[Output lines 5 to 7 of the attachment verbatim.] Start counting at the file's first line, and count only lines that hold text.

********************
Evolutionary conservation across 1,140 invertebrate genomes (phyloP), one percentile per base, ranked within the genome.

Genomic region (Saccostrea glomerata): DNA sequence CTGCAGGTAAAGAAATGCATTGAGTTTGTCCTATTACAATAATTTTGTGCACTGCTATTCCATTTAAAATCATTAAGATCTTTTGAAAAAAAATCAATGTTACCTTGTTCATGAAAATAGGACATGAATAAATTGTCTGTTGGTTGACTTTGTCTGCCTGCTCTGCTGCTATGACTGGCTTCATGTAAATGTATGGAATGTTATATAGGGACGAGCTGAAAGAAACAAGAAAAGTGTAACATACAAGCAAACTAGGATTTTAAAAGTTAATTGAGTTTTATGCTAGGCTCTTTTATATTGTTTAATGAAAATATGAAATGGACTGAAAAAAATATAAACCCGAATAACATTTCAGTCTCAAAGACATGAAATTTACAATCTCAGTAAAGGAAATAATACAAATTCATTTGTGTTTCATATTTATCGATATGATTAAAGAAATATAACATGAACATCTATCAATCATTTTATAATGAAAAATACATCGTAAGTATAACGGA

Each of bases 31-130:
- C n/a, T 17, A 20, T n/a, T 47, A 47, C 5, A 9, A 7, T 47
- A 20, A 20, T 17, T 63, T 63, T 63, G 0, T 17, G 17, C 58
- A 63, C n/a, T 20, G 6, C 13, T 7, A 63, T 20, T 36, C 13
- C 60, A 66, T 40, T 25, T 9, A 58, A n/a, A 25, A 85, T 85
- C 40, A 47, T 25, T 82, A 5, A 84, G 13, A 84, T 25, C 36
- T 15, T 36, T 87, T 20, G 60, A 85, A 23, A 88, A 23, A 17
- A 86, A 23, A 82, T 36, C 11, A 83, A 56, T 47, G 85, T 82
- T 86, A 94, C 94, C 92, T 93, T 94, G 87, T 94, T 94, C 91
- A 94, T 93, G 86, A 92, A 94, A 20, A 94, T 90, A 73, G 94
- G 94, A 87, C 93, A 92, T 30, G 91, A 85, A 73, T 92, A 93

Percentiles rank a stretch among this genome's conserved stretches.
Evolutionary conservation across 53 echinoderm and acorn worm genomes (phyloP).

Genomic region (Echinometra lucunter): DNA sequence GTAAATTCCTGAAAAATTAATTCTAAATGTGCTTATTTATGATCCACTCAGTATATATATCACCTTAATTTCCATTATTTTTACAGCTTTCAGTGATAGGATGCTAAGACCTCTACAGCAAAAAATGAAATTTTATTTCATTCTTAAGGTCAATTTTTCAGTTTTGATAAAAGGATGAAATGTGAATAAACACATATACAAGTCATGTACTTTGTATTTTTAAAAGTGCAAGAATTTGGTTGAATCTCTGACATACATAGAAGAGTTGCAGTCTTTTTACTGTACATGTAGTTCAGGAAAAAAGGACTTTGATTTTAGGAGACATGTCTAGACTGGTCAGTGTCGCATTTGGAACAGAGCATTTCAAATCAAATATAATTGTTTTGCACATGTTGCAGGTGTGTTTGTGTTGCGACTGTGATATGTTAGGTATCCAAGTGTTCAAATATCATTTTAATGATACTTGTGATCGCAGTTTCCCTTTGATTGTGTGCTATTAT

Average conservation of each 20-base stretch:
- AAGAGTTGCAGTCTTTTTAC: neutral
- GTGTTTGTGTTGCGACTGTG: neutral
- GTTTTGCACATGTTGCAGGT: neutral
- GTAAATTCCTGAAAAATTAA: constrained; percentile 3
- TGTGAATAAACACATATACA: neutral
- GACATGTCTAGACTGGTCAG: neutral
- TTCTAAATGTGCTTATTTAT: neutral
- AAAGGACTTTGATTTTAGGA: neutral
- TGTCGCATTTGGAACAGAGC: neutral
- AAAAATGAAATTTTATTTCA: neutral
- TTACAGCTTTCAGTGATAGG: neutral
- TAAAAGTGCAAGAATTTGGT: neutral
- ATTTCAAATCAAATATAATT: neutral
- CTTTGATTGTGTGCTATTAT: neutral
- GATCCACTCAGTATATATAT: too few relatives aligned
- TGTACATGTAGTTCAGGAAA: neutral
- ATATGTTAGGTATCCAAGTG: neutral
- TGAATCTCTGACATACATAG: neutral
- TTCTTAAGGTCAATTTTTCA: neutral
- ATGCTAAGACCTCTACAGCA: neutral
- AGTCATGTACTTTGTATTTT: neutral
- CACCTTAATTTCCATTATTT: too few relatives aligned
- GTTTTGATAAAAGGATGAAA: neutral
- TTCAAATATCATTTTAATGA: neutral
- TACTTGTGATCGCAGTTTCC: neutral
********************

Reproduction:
- A 20, A 20, T 17, T 63, T 63, T 63, G 0, T 17, G 17, C 58
- A 63, C n/a, T 20, G 6, C 13, T 7, A 63, T 20, T 36, C 13
- C 60, A 66, T 40, T 25, T 9, A 58, A n/a, A 25, A 85, T 85